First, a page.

City of Bristol Just Transition Declaration
A Just Transition Declaration has been written to join Bristol’s Climate and Ecological Emergency Declarations and strategies. It is not an action plan but a set of 10 principles that everyone working on climate change and nature loss in the city can use to make their plans as fair as possible. Please read the declaration and get your organisation to sign up.
Full information on the sign up process – sign up process
Language translations and BSL and Easy Read versions will be coming in the new year.
What is a just transition?
Just transition is about how to make work on climate change and nature loss fair. The problems made by climate change and nature loss are often worse for people from disadvantaged groups. This is the term we are using to talk about people who are often treated unfairly. For example, people without much money often have to live in areas that are more likely to be flooded. And more floods are going to happen because of climate change.
Bristol has promised to make big changes so that the city can be better for nature and climate change by the year 2030. These changes could make things even more unfair for disadvantaged groups and workers if they aren’t thought about in the planning. For example if people are stopped from using their cars but buses aren’t cheap then it will be hard to move around. And if people lose their jobs because they’re bad for the planet with being given different work then this can be very difficult.
So a just transition is about making sure that the needs of everyone are thought about when making changes. That way the changes can make the city more fair, not less. It won’t be an easy journey. Yet we are excited about it because it is about making the city and future that we all want to live in.
Where did the declaration come from?
In December 2022 four Bristol climate change activists from disadvantaged groups (Emma Geen, Olivia Sweeney, Kirsty Hammond and Rachel Moffat) went on a trip led by the USA Embassy. When they came back they asked the Mayor to make a Just Transition Declaration for Bristol. The Mayor agreed and asked them to write it. The four activists then talked to community groups and unions to ask them what should go into the declaration.
This work was without any funding so there were limits on the conversations the activists could have. However, they now have funding to talk to even more communities and workers so that the next version of the declaration can come from as many people as possible.
You can talk to the team behind the declaration by emailing BristolJTDeclaration@gmail.com.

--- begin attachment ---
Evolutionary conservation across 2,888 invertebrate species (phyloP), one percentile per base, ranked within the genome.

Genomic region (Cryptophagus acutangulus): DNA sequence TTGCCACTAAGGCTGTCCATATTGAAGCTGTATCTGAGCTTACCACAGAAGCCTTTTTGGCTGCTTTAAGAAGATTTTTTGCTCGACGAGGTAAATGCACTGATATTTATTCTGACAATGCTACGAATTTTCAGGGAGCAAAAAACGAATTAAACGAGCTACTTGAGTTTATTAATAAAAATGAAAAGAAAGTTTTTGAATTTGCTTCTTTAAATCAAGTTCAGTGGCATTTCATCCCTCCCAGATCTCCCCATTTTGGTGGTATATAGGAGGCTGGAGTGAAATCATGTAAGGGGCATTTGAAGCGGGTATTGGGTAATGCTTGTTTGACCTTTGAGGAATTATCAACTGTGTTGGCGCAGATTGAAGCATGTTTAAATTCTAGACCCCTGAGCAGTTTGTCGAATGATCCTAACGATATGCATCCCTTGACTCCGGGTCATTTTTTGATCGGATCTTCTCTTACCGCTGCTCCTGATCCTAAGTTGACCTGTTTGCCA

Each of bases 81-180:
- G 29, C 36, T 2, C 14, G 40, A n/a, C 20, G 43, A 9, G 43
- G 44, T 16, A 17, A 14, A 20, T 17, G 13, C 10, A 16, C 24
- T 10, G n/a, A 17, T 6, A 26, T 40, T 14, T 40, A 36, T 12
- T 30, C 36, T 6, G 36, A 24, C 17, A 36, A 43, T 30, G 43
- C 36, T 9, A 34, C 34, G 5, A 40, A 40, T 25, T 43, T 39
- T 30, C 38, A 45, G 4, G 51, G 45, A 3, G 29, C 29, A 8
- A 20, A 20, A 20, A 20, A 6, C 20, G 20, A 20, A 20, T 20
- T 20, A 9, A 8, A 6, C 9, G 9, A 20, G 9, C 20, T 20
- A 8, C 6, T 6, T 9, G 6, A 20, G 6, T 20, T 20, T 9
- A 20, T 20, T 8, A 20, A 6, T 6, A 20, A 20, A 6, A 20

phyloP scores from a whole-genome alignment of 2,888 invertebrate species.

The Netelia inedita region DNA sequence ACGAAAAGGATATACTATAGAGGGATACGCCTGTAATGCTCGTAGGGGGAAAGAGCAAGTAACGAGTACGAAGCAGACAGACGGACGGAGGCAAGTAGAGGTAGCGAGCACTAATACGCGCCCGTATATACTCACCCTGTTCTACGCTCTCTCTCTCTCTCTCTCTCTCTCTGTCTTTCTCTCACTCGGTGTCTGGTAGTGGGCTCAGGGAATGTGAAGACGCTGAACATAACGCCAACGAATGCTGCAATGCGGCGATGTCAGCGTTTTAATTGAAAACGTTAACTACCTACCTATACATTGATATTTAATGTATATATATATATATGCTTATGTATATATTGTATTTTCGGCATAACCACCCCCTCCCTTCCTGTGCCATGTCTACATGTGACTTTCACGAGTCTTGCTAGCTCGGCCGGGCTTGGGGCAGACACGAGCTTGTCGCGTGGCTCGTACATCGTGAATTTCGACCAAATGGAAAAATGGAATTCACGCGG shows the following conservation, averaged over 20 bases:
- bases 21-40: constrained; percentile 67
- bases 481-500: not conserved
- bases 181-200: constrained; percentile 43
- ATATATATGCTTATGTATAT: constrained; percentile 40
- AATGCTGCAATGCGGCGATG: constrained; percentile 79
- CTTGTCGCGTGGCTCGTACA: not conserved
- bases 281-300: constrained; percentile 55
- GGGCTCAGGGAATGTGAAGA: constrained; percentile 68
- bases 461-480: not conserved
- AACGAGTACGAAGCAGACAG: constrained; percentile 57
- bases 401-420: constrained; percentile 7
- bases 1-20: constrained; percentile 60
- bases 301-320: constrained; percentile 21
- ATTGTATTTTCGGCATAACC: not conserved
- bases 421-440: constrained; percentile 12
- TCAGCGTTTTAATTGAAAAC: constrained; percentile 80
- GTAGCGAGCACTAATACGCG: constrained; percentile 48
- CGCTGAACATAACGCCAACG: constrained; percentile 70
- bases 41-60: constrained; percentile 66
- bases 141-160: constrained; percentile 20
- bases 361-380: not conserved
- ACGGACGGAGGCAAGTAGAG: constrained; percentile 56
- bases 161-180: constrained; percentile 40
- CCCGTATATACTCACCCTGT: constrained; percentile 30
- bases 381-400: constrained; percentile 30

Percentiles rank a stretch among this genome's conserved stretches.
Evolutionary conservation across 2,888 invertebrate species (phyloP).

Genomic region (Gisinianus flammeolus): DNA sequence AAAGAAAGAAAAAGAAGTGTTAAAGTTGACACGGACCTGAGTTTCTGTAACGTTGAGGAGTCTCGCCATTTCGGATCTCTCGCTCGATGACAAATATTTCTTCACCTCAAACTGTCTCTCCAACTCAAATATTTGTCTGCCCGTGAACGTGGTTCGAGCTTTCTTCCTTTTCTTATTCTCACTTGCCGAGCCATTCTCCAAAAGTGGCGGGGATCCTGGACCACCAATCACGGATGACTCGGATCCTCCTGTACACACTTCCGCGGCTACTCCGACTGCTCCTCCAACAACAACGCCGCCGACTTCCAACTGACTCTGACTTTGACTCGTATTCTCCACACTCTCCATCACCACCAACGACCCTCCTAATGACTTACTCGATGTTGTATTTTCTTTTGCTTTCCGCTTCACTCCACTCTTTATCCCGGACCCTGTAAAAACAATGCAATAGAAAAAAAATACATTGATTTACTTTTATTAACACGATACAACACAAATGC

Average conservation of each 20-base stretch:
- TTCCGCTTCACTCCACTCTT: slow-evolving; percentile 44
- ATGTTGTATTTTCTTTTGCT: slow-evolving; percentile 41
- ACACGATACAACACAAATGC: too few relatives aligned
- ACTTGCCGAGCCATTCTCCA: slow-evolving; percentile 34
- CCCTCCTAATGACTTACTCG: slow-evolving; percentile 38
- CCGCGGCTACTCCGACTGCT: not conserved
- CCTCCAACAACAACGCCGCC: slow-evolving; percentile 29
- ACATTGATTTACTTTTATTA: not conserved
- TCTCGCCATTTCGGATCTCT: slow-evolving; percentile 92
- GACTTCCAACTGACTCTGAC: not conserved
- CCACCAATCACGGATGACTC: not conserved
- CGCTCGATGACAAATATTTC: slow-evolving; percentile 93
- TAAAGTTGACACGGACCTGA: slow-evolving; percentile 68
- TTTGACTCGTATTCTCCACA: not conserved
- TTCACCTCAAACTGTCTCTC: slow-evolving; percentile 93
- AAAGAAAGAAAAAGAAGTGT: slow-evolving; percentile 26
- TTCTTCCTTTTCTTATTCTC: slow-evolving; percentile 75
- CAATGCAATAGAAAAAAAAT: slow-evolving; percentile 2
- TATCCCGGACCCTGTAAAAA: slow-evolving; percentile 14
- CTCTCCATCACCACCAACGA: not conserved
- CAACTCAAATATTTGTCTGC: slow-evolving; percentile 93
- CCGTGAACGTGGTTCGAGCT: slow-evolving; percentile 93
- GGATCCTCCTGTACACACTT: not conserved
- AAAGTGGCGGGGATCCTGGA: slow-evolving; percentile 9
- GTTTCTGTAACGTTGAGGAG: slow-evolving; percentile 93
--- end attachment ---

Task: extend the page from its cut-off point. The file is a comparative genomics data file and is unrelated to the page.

Climate Change: The planet is getting too hot because of how people are using dirty fuels like petrol and diesel. This is leading to lots of problems locally and around the world.
Declaration: Something that is said to show how someone thinks and feels about something. It is a promise to act in a certain way.
Dirty fuels: This the word we are using fuels like petrol and gas. These fuels are making climate change happen.
Disadvantaged groups: People who are treated unfairly because of the group they belong to or because they don’t have much money. For example, Black and Brown people, people from an ethnic minority background, working class people, Disabled people, refugees, women, trans people, older people and LGBTQ+ people.
Just transition: When a place changes how it works and lives so that it isn’t causing damage to the planet and nature but in a fair way.
Plain English: This is when writing or talking makes sure not to use difficult words or jargon. This makes it more accessible so that more people are able to understand. We have written this document in Plain English.
Principles: A set of statements that says how something is going to be done. They show what is thought to be important in how something is done.
Unions: When workers get together to protect their rights and make their workplaces better.
The Just Transition Declaration work is not the work of Bristol City Office, One City or Bristol City Council. Support has been a small amount of staff time to help administrate, endorsing the Declaration at Cabinet, and promoting for other partner organisations to sign up to the declaration.
The four lead authors are:
Kirsty Hammond, activist for marginalised geographic communities
Emma Geen, disability climate justice activist
Olivia Sweeney, intersectional environmentalist
Rachel Moffat, community energy activist
All four express their gratitude to all the community organisations who input including Suzanne Wilson at Lockleaze Neighbourhood Trust and Emily Fifield at Easton Community Trust, also Anna Markova from the Trade Unions Congress (TUC).